Are you having brown menstrual blood? Like most women, the sign of brown blood might have you worried because a healthy menstrual cycle is the key to abundant fertility. To help you understand this, the information below will tell you about the menstrual blood and how the cycle works.
Menstruation or period occurs when the uterus sheds its endometrium lining. The body will shed blood as well once the lining of the uterus pulls from the inside. This generally takes place monthly and the uterus releases blood and tissues. This menstrual blood as well as tissue will flow down through a small opening inside the cervix from the uterus and then passes from the body via the vagina.
How the menstrual cycle works
A woman’s monthly period is just one part of the complex fertility cycle that the endocrine system orchestrates every month. The endocrine glands will work collectively to send messages through hormones. In the simplest of terms, the hypothalamus will produce gonadotrophin-releasing hormones (GnRH) which send a signal to the pituitary to generate the luteinising hormones (LH) and follicle stimulating hormone (FSH), both of which sends signal to the ovaries to release progesterone and estrogen which the pituitary gland recognizes.
As of such, a healthy cycle depends on each section of the feedback loop to function properly. If one part is off in the cycle, your entire cycle will be thrown off and this will cause imbalances which can have an effect on your fertility.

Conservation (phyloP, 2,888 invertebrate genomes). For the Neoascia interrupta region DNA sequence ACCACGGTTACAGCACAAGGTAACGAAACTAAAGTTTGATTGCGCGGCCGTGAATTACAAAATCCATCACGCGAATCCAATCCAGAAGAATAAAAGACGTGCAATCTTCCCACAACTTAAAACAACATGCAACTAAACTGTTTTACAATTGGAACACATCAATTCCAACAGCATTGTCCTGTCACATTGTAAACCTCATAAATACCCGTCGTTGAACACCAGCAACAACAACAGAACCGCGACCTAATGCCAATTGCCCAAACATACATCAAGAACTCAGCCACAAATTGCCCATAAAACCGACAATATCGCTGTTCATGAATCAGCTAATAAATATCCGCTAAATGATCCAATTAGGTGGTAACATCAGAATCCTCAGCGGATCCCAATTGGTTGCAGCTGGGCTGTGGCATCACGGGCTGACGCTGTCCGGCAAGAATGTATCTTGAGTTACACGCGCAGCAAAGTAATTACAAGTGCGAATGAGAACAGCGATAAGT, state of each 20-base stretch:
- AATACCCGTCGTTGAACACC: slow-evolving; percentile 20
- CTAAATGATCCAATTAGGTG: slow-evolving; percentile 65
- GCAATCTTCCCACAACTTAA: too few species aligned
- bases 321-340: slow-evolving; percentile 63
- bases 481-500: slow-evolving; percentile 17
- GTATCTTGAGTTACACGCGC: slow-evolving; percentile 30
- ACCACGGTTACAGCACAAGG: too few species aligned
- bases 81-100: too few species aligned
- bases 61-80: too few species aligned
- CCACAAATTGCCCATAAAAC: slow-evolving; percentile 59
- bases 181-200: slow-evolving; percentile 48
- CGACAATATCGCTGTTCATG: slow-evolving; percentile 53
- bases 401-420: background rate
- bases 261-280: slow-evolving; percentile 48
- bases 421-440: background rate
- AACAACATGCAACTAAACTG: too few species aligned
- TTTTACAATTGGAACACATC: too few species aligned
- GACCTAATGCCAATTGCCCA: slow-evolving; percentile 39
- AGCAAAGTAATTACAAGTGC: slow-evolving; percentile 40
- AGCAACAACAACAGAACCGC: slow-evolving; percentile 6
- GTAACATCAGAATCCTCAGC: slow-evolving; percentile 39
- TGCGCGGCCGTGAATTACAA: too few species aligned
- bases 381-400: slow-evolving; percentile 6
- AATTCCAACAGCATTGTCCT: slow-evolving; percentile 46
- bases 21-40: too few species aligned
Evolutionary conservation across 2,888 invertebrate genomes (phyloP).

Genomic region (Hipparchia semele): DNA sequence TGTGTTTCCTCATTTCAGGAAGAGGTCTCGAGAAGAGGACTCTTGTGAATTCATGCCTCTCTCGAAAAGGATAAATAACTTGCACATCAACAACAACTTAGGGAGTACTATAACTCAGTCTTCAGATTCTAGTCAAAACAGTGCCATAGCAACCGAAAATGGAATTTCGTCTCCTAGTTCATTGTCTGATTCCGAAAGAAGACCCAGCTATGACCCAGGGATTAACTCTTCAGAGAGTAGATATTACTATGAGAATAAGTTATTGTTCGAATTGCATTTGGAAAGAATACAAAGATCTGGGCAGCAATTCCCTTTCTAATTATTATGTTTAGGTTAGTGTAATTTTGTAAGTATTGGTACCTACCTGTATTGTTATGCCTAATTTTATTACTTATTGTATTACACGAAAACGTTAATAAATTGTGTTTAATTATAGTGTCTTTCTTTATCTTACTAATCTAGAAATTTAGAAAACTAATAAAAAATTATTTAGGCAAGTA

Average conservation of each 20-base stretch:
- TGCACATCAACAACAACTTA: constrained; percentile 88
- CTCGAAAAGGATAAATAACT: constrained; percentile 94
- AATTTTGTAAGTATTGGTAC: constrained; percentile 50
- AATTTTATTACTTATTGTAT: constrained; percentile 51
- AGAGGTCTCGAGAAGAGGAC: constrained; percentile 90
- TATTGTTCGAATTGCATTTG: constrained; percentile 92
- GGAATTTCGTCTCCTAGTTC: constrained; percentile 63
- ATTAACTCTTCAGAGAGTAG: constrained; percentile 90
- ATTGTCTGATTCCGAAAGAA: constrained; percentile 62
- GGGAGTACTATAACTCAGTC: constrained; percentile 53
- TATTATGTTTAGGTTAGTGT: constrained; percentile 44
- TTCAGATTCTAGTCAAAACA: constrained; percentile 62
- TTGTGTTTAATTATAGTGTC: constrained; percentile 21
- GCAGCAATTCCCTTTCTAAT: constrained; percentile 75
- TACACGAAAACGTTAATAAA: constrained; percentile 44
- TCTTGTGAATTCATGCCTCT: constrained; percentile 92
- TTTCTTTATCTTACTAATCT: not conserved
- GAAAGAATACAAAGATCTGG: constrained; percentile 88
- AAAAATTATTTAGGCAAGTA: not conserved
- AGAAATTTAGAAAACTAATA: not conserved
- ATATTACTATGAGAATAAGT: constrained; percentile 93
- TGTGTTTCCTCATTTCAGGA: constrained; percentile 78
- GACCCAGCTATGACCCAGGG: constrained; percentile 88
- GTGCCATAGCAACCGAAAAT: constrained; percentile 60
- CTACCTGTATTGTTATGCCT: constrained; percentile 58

Now, when you are having brown menstrual blood it is usually nothing to be overly worried about even though the sight can be very alarming. This is easy to understand, however, since blood which include menstrual blood, is meant to be red in color. What you should know is that it’s quite possible for that blood to turn brown during your period.
When the blood flows quickly from the body during menstruation, the color is going to be red on the heavier days or pinkish on the lighter days. There are instances however, when some women sees thick or dark brown blood when menstruating. The darker colored blood during menstruation usually means that it’s flowing from the body at a sluggish or slower rate, lacking uterine tone or the uterine circulation is low. The thick dark blood with an old look or a brown color is really the old blood that is left over from the cycle before and is often not a sign of anything wrong.
On the whole, you should not be overly concerned or worried if you are having brown menstrual blood. The darker colored blood typically means that your flow has slowed down and this causes the blood to sit around longer.